The campaign began on December 25, 1978. It was the middle of the night and the roaring explosions of the 130mm artillery pieces served as the curtain-raisers of the campaign. This made us, the combatants on the battle field, recognise it immediately. The prongs of attack of Army Corps 4 along the highway and from other directions went without a hitch, from Ben Soi-Go Dau, Tay Ninh. Together with the men of the Political Department, we marched across the border at the Pray Veng Province section early in the morning. On the Jeep together with us were writers Xuan Duc and Huy Khanh. The feeling I remember most was when we crossed into Cambodia. Dust flew up on the red earth road, as it was the dry season. Luxuriant grass was everywhere. I felt unsafe. For the first time, I was going on the land of another country together with the volunteer soldiers of Viet Nam (not counting the Truong Son Mountain Road during the years of fighting against the Americans). Behind those thick bushes, gun muzzles could be pointing at us. The earth under our feet could explode any time because of the mines. Yet before us were hamlets and villages where the villagers were being ill-treated and tormented. Behind us were the villages of our dear Fatherland without a day in peace.
We had marched without respite for several nights. The battles before us were very fierce. The formation was moving closely along the highway. We were all ready for combat. Thu was carefully walking along the ruts of vehicles. Le Cuong availed himself of the time to record the first images. We felt reassured that we were marching with the Army Corps; if not, we would meet difficulties in this new land. We needed more information, stories and pictures as soon as possible to send back to the on-duty team in B2 [HCM City]. As far as this issue was concerned, we reporters were completely different from writers Nguyen Chi Trung, Xuan Duc and Tran Dang Khoa, who were not so hurried and calculated as we. They did not have to constantly collect material and images as we, the men of the News Agency, were tasked with doing.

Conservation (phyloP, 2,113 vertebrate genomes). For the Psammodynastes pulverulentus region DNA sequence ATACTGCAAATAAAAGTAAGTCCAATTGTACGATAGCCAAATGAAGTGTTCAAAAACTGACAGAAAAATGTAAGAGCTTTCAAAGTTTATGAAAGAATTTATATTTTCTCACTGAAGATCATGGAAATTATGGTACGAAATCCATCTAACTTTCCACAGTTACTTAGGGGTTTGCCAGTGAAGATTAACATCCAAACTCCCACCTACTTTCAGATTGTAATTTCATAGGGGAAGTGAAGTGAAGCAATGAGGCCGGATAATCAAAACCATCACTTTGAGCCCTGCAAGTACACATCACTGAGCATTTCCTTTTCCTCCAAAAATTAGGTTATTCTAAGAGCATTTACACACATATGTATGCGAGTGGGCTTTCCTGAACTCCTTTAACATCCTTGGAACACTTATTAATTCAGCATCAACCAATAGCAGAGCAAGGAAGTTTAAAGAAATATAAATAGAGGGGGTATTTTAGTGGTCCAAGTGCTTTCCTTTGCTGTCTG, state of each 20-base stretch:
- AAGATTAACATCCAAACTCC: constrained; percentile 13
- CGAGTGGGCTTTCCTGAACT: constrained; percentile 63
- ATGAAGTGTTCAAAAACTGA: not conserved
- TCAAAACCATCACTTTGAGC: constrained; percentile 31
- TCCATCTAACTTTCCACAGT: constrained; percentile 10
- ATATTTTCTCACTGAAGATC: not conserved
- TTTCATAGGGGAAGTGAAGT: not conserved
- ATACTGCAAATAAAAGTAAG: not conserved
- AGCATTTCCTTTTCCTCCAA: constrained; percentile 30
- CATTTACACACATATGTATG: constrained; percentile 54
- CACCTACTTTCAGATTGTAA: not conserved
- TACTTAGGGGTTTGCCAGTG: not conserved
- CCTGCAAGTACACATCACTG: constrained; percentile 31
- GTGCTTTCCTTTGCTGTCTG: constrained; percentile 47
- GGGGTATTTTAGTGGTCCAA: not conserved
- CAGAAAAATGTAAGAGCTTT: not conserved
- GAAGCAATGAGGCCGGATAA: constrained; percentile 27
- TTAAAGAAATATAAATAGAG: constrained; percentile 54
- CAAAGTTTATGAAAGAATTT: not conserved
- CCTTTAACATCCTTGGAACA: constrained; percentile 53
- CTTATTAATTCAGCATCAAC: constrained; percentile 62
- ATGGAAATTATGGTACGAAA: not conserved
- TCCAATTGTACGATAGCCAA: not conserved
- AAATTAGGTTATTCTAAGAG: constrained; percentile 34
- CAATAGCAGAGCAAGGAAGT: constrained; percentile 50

On January 3, we marched through Xvey Rieng Provincial Capital, a small town with low houses, coconut gardens and sugar palm trees standing straight skywards. We had witnessed the no man's land or the "scorched earth resistance" of the Pol Pot troops. The surface of the highway was cut into sections, making it very difficult for vehicles to move and creating some small ditches. There were also mounds of earth and rocks on the road that looked like mines. These were the enemy's diversionary tactics, making the engineers work harder. The sound of gunfire echoed from the Niek Luong ferry landing nearby. The enemy's artillery fire could hit the formation any time. From the bushes on either side of the road, AK machine gun fire could be heard. The Pol Pot troops did not dare to encounter the volunteer soldiers of Viet Nam and the forces of the Unity Front for National Salvation of Cambodia head on. They only resisted sporadically and then withdrew or scattered on the two sides and took shelter amid the thick bushes or on the edges of the forest…. and fired.
On January 3 at noon, we were marching when we received the news that the Cambodian people had been spotted. We were all very excited. We reminded each other to prepare for it. It was quite regrettable that we could not speak Cambodian and there were only a few interpreters from the Political Department. Fortunately, some officers in the regiment could speak a little Cambodian to help us communicate with the locals.